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Where to Dine Around Top New York Museums

The best restaurants near the city’s most celebrated galleries, whether you’re a starving artist or a patron of the arts

Dining before or after a museum visit is often an unplanned affair—with hungry visitors resorting to chain cafes, corner pizza joints or—worse yet—dirty water dogs, but it doesn’t have to be that way. If you’re planning a visit to one of New York’s top museums, check out these local-approved restaurants, whether you crave a white tablecloth affair from a big name chef or a more casual, and less expensive, place to rest your weary feet.

Cafe Boulud Pastrami Queen

Café Boulud (Photo: B. Milne), Pastrami Queen (Photo: Pamlau/Flickr), Inset: Metropolitan Museum of Art (Photo: The MMA-National Register of Historic Places)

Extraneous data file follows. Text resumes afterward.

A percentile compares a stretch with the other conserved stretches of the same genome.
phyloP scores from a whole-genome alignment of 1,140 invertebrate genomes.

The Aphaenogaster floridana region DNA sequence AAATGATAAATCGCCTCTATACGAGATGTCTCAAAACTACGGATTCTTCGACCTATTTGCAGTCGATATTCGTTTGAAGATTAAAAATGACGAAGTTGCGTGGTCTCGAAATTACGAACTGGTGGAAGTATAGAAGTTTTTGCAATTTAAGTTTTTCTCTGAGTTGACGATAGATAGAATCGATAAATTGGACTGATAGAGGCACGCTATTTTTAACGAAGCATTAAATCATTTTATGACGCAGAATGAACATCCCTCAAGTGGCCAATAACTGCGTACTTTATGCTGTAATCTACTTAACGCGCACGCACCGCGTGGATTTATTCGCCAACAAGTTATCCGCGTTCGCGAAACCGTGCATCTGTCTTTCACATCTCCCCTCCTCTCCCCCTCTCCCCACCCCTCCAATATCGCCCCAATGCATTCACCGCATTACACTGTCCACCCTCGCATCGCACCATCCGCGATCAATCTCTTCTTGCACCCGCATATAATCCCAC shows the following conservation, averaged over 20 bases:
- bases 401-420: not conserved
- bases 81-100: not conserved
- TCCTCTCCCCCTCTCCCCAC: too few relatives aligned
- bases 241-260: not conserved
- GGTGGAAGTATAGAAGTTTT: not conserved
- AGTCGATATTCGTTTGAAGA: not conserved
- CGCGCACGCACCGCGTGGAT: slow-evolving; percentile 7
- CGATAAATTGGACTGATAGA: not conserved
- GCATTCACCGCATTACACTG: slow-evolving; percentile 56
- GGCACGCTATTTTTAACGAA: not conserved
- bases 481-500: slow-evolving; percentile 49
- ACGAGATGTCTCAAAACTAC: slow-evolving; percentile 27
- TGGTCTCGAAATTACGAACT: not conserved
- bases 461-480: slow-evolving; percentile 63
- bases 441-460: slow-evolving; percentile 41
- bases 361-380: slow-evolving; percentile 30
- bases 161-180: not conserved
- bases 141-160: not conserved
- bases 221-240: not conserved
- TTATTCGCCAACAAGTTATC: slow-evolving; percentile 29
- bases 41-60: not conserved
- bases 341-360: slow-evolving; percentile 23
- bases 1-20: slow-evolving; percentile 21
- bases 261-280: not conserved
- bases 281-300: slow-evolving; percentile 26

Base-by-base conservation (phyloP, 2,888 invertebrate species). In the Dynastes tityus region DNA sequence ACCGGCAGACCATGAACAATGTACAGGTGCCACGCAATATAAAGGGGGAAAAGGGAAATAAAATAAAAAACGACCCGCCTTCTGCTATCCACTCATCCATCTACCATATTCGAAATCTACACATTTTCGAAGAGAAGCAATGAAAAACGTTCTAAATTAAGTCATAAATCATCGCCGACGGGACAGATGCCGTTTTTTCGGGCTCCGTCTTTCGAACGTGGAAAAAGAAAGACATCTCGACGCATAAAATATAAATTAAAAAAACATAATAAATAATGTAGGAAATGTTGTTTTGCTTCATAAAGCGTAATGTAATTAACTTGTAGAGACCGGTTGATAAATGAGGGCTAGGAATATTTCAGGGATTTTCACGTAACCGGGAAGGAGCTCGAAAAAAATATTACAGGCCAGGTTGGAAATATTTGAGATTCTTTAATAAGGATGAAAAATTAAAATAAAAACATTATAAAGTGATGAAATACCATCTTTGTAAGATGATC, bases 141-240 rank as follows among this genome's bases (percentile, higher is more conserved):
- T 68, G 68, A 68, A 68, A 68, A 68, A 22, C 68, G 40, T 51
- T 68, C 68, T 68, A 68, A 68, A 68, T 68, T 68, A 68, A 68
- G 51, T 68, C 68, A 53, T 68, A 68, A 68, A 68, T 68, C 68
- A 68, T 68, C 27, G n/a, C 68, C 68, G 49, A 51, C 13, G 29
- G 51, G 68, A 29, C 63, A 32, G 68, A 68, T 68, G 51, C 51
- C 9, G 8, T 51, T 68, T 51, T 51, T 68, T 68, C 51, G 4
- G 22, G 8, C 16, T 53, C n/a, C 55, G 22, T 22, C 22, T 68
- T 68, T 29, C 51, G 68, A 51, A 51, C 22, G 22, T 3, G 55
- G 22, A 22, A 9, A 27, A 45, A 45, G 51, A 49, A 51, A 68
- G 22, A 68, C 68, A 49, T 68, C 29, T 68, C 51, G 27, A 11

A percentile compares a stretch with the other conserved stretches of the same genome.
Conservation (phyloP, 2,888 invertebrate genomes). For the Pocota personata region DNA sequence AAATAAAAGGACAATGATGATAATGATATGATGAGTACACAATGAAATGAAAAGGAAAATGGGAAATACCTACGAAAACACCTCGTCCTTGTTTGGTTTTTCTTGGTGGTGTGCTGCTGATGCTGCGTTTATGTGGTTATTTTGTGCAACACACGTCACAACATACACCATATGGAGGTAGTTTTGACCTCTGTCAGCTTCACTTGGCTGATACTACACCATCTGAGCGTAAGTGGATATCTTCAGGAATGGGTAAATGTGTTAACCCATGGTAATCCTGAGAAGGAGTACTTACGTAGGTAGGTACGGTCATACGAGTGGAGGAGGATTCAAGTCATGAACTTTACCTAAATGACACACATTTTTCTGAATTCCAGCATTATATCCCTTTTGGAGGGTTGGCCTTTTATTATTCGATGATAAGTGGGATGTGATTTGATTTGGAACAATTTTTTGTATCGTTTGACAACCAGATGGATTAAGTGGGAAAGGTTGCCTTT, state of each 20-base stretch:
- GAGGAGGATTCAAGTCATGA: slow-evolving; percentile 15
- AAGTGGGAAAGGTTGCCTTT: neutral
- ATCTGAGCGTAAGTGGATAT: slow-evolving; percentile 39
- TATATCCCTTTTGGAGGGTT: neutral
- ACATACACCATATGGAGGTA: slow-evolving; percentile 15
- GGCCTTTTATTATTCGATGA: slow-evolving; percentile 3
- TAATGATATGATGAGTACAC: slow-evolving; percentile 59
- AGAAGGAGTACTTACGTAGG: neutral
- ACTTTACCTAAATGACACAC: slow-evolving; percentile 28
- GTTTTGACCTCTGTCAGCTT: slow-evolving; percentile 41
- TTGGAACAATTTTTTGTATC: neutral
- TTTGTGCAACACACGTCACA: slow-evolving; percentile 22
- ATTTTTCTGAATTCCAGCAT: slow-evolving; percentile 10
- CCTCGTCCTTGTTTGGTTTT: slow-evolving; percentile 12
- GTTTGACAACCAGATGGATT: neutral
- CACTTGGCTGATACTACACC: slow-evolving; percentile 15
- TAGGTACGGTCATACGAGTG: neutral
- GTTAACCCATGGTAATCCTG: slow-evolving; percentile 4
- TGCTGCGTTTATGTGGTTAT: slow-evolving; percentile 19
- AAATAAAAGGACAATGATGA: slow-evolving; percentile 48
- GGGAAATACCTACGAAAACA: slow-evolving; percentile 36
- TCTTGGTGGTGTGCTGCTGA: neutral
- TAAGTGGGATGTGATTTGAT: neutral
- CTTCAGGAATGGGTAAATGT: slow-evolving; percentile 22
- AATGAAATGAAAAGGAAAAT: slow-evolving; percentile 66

Formal: Café Boulud. There’s no doubt about it; after traipsing around the Metropolitan Museum of Art’s 2 million-square-foot building, you will be hungry. True, there are a few cafes sprinkled about the museum, but walk six blocks south to 76th Street and you’ll find a true gem in Café Boulud from celebrated chef Daniel Bouloud (Daniel, DB Bistro Moderne, Bar Boulud). The dining room with its white tablecloths and beige color scheme typifies Upper East Side formal dining and presents a blank slate for the French-influenced flavors to come. The oft-changing a la carte menu is separated into four sections: La Tradition (country cooking), La Saison (seasonal dishes), La Potager (vegetarian dishes) and Le Voyage (world cuisine). For a less pricey meal, try the lunch prix fixe, available as either two ($37) or three courses ($43) and served Monday to Saturday. Reservations are recommended for the restaurant, but you can always drop in to the adjoining Bar Pleiades for light fare, desserts and expertly mixed cocktails both classic and more daring, such as the Shiver Me Timbers, a woodsy concoction made with JM Gold Rhum, Zirbenz pine liqueur, Ramazzotti amaro liqueur, tiki bitters, maple syrup, candied walnut and foraged pine. 20 East 76th St., 212-772-2600,